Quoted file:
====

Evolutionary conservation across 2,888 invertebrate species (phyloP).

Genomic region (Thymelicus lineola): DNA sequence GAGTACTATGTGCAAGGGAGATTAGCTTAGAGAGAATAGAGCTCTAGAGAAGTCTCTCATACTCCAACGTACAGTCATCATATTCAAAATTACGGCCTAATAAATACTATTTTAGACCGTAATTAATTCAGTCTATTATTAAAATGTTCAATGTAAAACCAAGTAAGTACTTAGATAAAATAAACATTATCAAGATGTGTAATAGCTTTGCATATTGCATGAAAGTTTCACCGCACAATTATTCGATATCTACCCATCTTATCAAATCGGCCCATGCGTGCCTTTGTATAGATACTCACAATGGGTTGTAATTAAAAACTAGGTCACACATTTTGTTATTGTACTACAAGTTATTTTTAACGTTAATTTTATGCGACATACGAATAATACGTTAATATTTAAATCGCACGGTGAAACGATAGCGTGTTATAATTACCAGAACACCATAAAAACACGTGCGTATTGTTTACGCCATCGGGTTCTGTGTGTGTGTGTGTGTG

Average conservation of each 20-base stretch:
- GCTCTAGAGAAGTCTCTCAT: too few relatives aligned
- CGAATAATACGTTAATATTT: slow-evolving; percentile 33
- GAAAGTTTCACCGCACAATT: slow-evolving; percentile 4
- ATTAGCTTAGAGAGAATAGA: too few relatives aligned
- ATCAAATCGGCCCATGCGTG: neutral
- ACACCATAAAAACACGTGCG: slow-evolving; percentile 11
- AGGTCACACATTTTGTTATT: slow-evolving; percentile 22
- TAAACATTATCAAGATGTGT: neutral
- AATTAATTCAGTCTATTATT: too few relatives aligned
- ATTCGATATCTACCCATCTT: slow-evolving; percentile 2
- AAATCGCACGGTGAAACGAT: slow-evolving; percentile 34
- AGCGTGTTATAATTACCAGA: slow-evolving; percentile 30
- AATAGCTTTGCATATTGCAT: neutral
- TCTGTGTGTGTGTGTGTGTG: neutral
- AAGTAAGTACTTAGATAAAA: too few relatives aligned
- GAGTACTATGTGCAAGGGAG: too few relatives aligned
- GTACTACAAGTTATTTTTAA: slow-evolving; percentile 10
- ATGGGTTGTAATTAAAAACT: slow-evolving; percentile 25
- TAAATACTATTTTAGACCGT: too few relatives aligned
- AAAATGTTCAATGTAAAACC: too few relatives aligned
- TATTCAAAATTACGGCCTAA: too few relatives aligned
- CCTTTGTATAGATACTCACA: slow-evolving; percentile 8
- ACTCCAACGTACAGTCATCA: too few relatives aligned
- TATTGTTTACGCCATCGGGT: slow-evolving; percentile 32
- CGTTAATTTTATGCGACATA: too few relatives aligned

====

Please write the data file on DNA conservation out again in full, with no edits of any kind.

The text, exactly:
Evolutionary conservation across 2,888 invertebrate species (phyloP).

Genomic region (Thymelicus lineola): DNA sequence GAGTACTATGTGCAAGGGAGATTAGCTTAGAGAGAATAGAGCTCTAGAGAAGTCTCTCATACTCCAACGTACAGTCATCATATTCAAAATTACGGCCTAATAAATACTATTTTAGACCGTAATTAATTCAGTCTATTATTAAAATGTTCAATGTAAAACCAAGTAAGTACTTAGATAAAATAAACATTATCAAGATGTGTAATAGCTTTGCATATTGCATGAAAGTTTCACCGCACAATTATTCGATATCTACCCATCTTATCAAATCGGCCCATGCGTGCCTTTGTATAGATACTCACAATGGGTTGTAATTAAAAACTAGGTCACACATTTTGTTATTGTACTACAAGTTATTTTTAACGTTAATTTTATGCGACATACGAATAATACGTTAATATTTAAATCGCACGGTGAAACGATAGCGTGTTATAATTACCAGAACACCATAAAAACACGTGCGTATTGTTTACGCCATCGGGTTCTGTGTGTGTGTGTGTGTG

Average conservation of each 20-base stretch:
- GCTCTAGAGAAGTCTCTCAT: too few relatives aligned
- CGAATAATACGTTAATATTT: slow-evolving; percentile 33
- GAAAGTTTCACCGCACAATT: slow-evolving; percentile 4
- ATTAGCTTAGAGAGAATAGA: too few relatives aligned
- ATCAAATCGGCCCATGCGTG: neutral
- ACACCATAAAAACACGTGCG: slow-evolving; percentile 11
- AGGTCACACATTTTGTTATT: slow-evolving; percentile 22
- TAAACATTATCAAGATGTGT: neutral
- AATTAATTCAGTCTATTATT: too few relatives aligned
- ATTCGATATCTACCCATCTT: slow-evolving; percentile 2
- AAATCGCACGGTGAAACGAT: slow-evolving; percentile 34
- AGCGTGTTATAATTACCAGA: slow-evolving; percentile 30
- AATAGCTTTGCATATTGCAT: neutral
- TCTGTGTGTGTGTGTGTGTG: neutral
- AAGTAAGTACTTAGATAAAA: too few relatives aligned
- GAGTACTATGTGCAAGGGAG: too few relatives aligned
- GTACTACAAGTTATTTTTAA: slow-evolving; percentile 10
- ATGGGTTGTAATTAAAAACT: slow-evolving; percentile 25
- TAAATACTATTTTAGACCGT: too few relatives aligned
- AAAATGTTCAATGTAAAACC: too few relatives aligned
- TATTCAAAATTACGGCCTAA: too few relatives aligned
- CCTTTGTATAGATACTCACA: slow-evolving; percentile 8
- ACTCCAACGTACAGTCATCA: too few relatives aligned
- TATTGTTTACGCCATCGGGT: slow-evolving; percentile 32
- CGTTAATTTTATGCGACATA: too few relatives aligned